28 Apr Ass Backwards Link Building
After well over fifteen years in this search engine optimisation business, I can quite honestly say that this industry is crazy. Despite Google’s best efforts, street level SEO is still such a backwater industry, that I often find myself ashamed to call myself an SEO. It’s little wonder that SEOMoz dropped the SEO and now just go by Moz.com. In the eyes of many, we are effectively the used car salesman of marketing. And that sucks.
Why is this the case? Search engines are one of the most amazing and wonderful additions to our modern world. We only have to go back 20 years or so, and getting answers to questions required a trip to the library and hours spent poring over books and microfiche archives. Now, we can just Google it.
Think about it. Anything you want to know. You can just Google it. That is completely amazing. Even us old un’s take the Internet and search engines for granted now, yet search is one of humankind’s greatest achievements.
Google’s mission statement helps frame this:
“to organise the world’s information and make it universally accessible and useful.”
What a great and noble purpose. Who would not want to be involved in that? And from a marketing perspective, how amazing to have been involved from the early days. Should I wear my SEO badge proudly – right?
Most SEO companies have a different mission
Most companies exist with the primary goal of making money. They are not driven by a set of values, and they certainly don’t strive to create an exceptional customer experience. And unfortunately, many SEO companies are built on this foundation of greed over morals.
Now, I am not so naive to see that Google makes money. Lots of it in fact. But they do this through this amazing platform which they have built. I would rather have a search engine with adverts than no search engine at all. I suspect that most people feel the same. Google shows adverts – we get access to the world’s information for free. No complaints from me there.
However, with the ubiquity of search and the spread of smartphones, we now live in an always-on environment. If I want to find a plumber, a new bike, a new house, or even a new spouse (which I don’t – quite happy there), I will likely start with a Google search. Most likely that search will take place on my mobile phone.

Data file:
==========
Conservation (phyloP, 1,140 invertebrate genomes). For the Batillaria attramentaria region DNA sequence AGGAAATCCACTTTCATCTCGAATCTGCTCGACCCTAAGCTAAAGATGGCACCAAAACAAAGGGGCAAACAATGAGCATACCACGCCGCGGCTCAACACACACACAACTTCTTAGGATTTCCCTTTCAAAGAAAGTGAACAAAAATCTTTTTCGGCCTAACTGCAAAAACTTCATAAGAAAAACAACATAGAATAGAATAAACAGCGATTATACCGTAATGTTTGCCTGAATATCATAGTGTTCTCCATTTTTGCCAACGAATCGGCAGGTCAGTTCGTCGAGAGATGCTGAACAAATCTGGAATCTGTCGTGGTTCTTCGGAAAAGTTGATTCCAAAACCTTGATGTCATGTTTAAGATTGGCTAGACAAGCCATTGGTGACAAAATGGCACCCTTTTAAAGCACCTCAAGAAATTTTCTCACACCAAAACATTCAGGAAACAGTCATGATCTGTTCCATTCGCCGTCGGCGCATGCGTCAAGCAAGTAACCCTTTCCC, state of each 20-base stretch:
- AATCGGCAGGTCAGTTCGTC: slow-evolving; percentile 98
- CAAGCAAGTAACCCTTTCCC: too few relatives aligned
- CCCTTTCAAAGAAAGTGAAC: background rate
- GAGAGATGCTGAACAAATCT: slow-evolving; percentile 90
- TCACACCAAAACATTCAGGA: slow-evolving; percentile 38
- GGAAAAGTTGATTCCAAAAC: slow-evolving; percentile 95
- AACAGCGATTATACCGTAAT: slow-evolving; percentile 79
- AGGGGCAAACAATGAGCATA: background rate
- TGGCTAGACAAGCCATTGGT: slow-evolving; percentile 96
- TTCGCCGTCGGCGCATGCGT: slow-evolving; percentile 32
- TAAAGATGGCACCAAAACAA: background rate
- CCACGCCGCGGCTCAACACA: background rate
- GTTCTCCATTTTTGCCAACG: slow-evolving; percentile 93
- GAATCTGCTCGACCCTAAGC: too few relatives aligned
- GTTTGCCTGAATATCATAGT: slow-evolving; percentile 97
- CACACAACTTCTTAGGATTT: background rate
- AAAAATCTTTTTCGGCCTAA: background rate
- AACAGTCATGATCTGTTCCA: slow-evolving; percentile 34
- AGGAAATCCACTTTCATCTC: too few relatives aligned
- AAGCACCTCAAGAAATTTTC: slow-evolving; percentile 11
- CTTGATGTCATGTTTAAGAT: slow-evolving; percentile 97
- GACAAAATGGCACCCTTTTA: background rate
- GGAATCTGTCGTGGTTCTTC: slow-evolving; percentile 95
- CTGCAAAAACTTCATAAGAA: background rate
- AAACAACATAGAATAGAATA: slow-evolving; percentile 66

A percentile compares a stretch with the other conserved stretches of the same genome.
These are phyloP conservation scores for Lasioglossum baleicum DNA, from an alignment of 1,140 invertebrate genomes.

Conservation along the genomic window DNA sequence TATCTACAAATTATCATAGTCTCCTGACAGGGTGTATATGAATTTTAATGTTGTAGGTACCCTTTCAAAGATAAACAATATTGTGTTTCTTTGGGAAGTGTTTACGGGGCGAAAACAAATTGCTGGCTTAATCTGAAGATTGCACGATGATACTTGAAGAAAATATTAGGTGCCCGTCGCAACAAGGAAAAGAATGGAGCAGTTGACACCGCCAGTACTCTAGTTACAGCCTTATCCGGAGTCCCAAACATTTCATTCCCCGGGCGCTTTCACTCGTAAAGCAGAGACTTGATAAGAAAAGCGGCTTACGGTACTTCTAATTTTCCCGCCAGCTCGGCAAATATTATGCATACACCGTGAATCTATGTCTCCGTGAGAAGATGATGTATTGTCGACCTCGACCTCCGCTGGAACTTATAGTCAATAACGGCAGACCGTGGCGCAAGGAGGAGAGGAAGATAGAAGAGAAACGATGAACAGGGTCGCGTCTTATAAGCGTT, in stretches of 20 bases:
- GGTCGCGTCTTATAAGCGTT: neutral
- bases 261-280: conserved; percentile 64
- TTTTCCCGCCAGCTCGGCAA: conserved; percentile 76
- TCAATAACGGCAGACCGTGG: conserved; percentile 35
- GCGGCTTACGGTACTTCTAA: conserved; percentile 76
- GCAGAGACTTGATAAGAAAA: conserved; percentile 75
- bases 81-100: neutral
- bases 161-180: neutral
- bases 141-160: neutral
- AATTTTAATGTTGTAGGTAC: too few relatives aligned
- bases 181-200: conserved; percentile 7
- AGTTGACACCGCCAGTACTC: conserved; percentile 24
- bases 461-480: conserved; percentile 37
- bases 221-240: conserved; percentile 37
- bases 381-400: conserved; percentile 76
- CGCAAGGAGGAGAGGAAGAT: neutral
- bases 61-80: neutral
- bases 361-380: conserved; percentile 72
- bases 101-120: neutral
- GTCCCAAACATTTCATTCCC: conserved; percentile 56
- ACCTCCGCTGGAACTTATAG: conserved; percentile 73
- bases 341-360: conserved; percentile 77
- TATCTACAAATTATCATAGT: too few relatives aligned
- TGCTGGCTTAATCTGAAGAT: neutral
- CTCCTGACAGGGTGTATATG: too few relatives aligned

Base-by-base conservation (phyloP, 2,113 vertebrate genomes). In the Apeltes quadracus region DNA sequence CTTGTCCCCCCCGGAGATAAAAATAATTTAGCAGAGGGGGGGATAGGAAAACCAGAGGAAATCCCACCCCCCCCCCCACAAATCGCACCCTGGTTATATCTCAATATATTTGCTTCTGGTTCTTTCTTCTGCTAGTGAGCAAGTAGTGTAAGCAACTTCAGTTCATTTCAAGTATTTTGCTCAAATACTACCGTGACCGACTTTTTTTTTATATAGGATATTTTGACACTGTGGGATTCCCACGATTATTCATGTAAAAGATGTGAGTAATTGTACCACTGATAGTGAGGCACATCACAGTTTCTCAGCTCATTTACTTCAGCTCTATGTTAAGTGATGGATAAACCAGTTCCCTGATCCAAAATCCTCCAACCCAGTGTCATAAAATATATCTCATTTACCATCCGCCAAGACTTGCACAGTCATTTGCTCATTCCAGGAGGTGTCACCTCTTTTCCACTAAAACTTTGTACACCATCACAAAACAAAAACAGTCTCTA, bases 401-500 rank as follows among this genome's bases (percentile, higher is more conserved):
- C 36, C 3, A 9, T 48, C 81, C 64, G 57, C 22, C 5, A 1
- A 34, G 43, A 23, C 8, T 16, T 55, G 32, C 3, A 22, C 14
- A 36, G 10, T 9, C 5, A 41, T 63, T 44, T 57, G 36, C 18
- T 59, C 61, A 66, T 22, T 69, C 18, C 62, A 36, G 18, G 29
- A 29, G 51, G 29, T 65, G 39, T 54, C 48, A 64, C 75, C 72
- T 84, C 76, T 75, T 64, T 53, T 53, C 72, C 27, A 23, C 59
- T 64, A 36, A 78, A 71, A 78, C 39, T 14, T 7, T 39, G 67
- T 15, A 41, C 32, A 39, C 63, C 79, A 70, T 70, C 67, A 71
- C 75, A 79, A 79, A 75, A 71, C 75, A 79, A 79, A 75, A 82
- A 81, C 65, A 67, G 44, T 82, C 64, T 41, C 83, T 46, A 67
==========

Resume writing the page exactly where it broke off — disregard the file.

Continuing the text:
So, it naturally follows that businesses want to be found in search engine results. So, they turn to the experts – the self-proclaimed SEO consultants and companies who can help raise their business to the top of the page.
The problem is that Google wants to show the best and most relevant results first. Businesses often want to grab a larger slice of that digital pie than they really deserve. They want to swim upstream and make the search engines bend to their will. Google wants to return quality and relevance. Companies want to own that digital page space. Battle ensues.
There is, of course, a never-ending stream of SEO companies that will offer to ‘get you to the top of Google’, but just how do they do this? How do they influence the search engine to show your site before that of another potentially closer, bigger or longer established business?
More importantly – do they work in a way that Google is happy with, and that will return long term results? Alternatively, is this work all done behind a digital curtain?
How search engines work
To understand what most SEO companies do to help ‘get you to the top of Google’, we must first understand how search engines work, and in particular, how Google works.
This is a view from 10,000,000 feet:
Search engines have to key the factors that are influencing how visible your site is for a given search term (in a given location).
1. Relevancy – does your site provide a good result for the question asked? If I search for ‘carpenter Birmingham’, then I am looking for a local carpenter and that is what I want to see.
2. Authority – there are of course going to be many results for a given query, so authority/popularity is used to help order the results.
These two key factors (with many nuances) provide the core basis of how the search engine works. The quality of the content is assessed, and then the popularity is determined by how many other authoritative sites link to that piece of content.
To help determine quality, Google developed the PageRank algorithm. PageRank, named in part after Google co-founder Larry Page, looks at the number and quality of links that point to a given site, and individual pages on a given site, to determine how authoritative and popular that site is.